We recently went frame shopping for small frames in which to display some of our favorite Polaroid pictures. We wanted to avoid covering the edges of the photograph, as that is one of the appeals of Polaroid pictures to us, but ensure that it had a finished and clean look to it. We ended up finding some raw wood frame moldings that were very on sale, and decided to make a DIY project out of it! What we ended up with are some beautiful displays for a set of our favorite Polaroid pictures. Here's how we did it...
1) Choose a frame that you like from a frame supplier. We found 12-5"x7" frames for $3.95 each at Cheap Pete's, where they often have great deals on unassembled frames. The glass was $2 per piece, making each frame just $6. The ones we purchased were natural wood color, with slight variations in each one. We painted ours white for a more uniform and contemporary look. Make sure you buy a frame that allows for a nicely proportioned border around your photograph.
2) Clean your glass thoroughly before putting it into the frame. We suggest using an anti-static cleaning and glazing spray, like Brillianize, but just make sure that the glass is clean. Then, lay the glass into the frame.
3) Here's where you add the shadowbox element. We used 1/8" spacers for a very subtle depth. We wanted just enough room to let the Polaroid "float" with some natural curve visible in the paper. If you want to go for more depth, just choose appropriately sized spacer. They typically come in black, white, and smoke colors. Make sure to measure the depth of the frame lip (rabbet) to ensure it will accommodate the depth of your spacer plus the thickness of all boards you'll be putting in. Starting on one edge of the inside of the frame, snap a length of spacer that will fit inside the frame. Remove the adhesive and stick the spacer to the rabbet of the wood of the frame, making sure it is snugly on top of the glass. Do not stick the spacer to the glass. Repeat for the remaining three sides of the frame. To snap the spacer, simply score the top with an X-acto or box cutter, and snap with needle-nose pliers or on the edge of a desk.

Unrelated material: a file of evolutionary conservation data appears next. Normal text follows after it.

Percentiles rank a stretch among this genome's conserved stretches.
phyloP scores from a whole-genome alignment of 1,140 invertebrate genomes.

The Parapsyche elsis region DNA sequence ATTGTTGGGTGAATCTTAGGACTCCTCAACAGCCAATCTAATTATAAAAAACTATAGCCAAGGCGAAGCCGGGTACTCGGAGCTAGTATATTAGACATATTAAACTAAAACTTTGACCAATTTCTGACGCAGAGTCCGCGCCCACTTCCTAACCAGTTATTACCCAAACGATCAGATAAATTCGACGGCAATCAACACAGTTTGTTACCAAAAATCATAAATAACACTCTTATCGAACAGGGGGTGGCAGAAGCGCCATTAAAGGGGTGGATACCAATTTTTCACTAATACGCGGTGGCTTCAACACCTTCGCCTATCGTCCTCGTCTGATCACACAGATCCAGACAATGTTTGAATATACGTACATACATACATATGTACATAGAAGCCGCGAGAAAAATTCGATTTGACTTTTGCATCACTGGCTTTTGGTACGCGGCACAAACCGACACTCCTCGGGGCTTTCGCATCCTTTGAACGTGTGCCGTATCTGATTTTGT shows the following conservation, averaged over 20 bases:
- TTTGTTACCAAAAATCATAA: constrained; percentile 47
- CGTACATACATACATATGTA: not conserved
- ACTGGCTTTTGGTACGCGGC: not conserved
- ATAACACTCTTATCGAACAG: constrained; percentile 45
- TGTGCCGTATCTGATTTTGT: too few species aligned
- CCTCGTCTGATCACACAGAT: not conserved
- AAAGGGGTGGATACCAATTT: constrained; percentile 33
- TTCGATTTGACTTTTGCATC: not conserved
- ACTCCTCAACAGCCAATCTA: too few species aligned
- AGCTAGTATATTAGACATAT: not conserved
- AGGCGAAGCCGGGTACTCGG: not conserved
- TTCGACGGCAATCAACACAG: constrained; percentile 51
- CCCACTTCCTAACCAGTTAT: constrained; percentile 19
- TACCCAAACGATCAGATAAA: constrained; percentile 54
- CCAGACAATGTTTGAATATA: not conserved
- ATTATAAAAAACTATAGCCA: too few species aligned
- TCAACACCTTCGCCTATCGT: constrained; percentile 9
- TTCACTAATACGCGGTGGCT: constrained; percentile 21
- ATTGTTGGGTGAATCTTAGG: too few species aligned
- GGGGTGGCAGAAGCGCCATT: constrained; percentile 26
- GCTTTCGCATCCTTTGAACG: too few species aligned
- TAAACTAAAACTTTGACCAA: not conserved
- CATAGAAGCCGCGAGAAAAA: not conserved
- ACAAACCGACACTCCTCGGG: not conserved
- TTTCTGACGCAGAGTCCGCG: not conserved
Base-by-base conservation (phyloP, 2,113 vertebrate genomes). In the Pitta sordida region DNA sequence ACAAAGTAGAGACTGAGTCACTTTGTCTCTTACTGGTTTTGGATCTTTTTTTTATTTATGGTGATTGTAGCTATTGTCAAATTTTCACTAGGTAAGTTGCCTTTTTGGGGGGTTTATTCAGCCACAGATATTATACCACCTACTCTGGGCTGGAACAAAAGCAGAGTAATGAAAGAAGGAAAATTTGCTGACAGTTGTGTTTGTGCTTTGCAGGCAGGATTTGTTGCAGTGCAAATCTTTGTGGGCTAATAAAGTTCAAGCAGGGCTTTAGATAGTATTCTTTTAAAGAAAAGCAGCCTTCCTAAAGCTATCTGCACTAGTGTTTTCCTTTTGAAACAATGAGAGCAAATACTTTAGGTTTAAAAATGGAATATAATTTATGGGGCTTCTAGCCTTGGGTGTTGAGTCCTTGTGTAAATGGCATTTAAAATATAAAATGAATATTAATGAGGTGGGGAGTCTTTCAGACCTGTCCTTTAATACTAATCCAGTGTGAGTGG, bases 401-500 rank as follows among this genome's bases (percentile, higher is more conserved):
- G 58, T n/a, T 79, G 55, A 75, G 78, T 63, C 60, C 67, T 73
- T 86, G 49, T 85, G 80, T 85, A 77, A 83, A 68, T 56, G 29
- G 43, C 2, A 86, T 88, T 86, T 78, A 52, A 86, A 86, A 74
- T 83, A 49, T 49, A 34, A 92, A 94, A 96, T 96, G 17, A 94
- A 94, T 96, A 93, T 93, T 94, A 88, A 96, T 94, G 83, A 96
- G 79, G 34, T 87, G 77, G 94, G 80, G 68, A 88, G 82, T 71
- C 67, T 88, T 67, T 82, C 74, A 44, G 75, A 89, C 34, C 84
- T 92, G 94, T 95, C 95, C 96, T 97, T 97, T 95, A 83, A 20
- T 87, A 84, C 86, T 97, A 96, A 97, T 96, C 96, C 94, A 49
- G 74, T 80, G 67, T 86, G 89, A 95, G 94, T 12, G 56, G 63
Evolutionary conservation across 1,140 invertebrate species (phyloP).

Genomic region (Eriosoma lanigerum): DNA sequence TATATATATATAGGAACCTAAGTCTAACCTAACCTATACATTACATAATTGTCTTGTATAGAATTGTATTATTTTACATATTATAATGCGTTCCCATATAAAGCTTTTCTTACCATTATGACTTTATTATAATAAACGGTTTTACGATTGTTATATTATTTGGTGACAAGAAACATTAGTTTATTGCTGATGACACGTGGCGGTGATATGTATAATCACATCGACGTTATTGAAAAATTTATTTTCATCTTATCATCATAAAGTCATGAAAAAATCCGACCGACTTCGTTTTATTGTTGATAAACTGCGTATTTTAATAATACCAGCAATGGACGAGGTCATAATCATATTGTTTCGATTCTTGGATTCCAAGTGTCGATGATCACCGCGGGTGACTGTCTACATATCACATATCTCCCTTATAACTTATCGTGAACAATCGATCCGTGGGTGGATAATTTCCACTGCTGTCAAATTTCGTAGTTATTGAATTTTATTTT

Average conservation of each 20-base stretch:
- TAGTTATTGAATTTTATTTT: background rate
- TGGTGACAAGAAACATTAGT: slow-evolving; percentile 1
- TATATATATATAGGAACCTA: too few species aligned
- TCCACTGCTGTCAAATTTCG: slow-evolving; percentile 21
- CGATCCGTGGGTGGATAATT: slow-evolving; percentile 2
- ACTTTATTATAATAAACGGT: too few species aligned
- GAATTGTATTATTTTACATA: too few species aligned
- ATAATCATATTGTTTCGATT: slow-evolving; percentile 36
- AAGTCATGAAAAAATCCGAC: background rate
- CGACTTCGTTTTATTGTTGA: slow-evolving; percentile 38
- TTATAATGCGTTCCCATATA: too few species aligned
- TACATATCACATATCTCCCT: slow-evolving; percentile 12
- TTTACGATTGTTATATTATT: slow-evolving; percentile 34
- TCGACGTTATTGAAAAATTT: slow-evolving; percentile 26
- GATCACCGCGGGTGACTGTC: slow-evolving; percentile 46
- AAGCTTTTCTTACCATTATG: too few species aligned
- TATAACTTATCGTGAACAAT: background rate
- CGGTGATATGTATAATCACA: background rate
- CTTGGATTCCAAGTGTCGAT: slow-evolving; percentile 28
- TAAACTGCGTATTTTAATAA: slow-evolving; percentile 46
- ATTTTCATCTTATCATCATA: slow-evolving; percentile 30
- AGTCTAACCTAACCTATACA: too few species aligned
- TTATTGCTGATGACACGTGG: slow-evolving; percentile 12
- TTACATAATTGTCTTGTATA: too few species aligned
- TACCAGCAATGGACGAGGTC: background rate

4) Now you'll hinge your photograph to a square of mat board. Do this so that it is attached to the back board of the frame, and has a little bit of elevation to give a bit of depth. If you have a particularly deep shadowbox, you can adjust this for more elevation by sandwiching multiple pieces of mat board or using foam core. For small photos, place one piece of tape from the back of the photo to the back of the small piece of board. Reinforce this strip of tape with a cross piece on both surfaces. For larger images, add one or two locations of tape for security. Make sure you are in the center of the photograph so that the small board is not visible from the sides of the finished piece.
5) Once you've hinged your photograph, you will secure the small mat board to a large backing piece that will be your background. Make sure your photograph is centered where you want it. Measure twice, tape once! Once you've lined the image up, use acid-free double-sided tape to secure the photograph in place. (At Cheap Pete's, they sell scrap mat board cut to standard sizes for $.39 per piece. Take a few minutes and grab a set of matching boards in the scrap shelf, or have a piece cut to size.)
6) Now, after dusting your photograph thoroughly, lay the image down on top of the spacers. Then, you'll place a piece of foam core or mat-board on top for a backing board. Now, firmly drive framer's points all around the perimeter of the frame to secure your shadowbox contents. If you do not have a frame point driver, often times the frame shop will do it for you. You can also (carefully) hammer in small nails around the perimeter of the frame to keep in the contents, or use acid-free sturdy tape (like Tyvek tape) for smaller pieces. Framer's points are the best option, if that option is available to you.
7) Add a piece of hanging hardware if your frame doesn't already have one, and voila! You have yourself a shadowbox!